CLARION - The Arnold Block in Clarion was a beehive of activity in 1919. A new movie theater was being completed that would give the people of Clarion "one of the prettiest and most approved type of moving picture theatres in Western Pennsylvania."
The Orpheum Theater had been showing movies at a location of Sixth Street but the Clarion Democrat newspaper said it was "on account of the limited seating was very much handicapped."
Clarion's other theatre, The Grand, also operated in a converted building.
The Orpheum would be the first building designed to show movies.
The Democrat said the new Orpheum would be "comfortable and pleasing so that in connection with fine picture plays, which will be shown in an ideal manner."
The new theater was finished in mid-August. It lived up to the billing. Located along Main Street, it compared favorably to the "most up-to-date theaters in the large cities."
The newspaper described the theatre in detail. The walls and ceiling were made of hardwood while the floor was concrete. Two large swinging doors provided access to the auditorium.
The newspaper said the lighting of the lobby "is very simple yet most effective throwing a flood of light out over the street."
Possibly the most impressive thing was a large, flashing, electric sign, the only one of its kind in Clarion.
The sign, according to the Democrat, "attracts the stranger to the home of the silent drama."
The Orpheum showed the blockbuster movies of the time. William S. Hart, an early Western star, appeared in "The Poppy Girl's Husband" and Dorothy Gish appeared in "Peppy Polly."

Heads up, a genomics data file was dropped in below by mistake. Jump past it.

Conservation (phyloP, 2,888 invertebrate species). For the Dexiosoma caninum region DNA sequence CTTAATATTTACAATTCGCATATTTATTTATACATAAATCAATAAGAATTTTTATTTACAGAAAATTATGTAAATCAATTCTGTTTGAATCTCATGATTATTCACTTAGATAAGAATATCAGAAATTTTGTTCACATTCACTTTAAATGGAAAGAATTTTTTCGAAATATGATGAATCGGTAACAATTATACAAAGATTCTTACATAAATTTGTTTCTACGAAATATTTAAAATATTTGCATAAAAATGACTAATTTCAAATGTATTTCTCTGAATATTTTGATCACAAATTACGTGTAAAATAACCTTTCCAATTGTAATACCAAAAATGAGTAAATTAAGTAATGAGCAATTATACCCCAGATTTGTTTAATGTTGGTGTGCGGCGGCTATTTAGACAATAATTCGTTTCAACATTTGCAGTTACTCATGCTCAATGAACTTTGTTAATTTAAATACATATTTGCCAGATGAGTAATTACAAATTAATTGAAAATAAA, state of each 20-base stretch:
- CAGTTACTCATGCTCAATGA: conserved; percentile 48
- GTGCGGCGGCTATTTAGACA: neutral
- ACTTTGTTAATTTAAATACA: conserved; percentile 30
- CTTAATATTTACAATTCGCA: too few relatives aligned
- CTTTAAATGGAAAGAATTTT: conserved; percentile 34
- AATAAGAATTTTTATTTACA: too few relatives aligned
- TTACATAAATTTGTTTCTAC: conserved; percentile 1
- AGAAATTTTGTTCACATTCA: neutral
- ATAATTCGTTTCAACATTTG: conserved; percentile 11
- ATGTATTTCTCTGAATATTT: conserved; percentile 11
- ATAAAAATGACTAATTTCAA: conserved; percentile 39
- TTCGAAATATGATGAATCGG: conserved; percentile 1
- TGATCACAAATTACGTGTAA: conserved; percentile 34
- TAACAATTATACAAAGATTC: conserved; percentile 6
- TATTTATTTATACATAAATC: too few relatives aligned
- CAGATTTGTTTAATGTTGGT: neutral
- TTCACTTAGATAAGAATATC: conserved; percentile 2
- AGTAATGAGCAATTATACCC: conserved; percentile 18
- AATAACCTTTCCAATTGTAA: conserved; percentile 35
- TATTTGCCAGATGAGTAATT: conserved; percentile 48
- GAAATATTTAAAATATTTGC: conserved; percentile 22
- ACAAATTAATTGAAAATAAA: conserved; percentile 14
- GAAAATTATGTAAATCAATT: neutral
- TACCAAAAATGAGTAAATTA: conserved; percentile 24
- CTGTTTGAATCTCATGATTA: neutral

It was a different show every night of the week.
The auditorium was furnished with mahogany seats, 20 inches in width, and spaced 30 inches between rows.
The seats were arranged on an incline to "give excellent vision from every part of the room." No seats were placed with 15 feet of the screen so that children could "occupy the front seats without injury to their eyes."
After a rash of fatal theater fires, safety was important.
The Orpheum had four large exits. The projection room was placed to the side of the entry. It was a "model of safety."
Movies were printed on celluloid film, which was highly combustible.
"Nothing has been left undone to make it absolutely fireproof and all hazards have been practically eliminated," said the newspaper.
According to the Democrat, two of the "very latest" model projection machines that provided a "clear and distinct picture and free from "flicker."
The creature comforts were not forgotten. A ladies rest room led off from the theater proper. Two large exhaust fans were installed with a capacity to change the air within the theater every two minutes.
The manager, Mr. Hepinger, promised only the best pictures would be shown at the Orpheum.
"No picture will be too big to be shown at popular prices," said the Democrat. "Only clean, refreshing pictures will appear on the screen of the new Orpheum."
In an era of silent pictures, the musical accompaniment was important. "Much attention will be given the musical parts of the program during the coming season," said the Democrat. "Our people are now assured the best pictures in an equally fine place to enjoy them."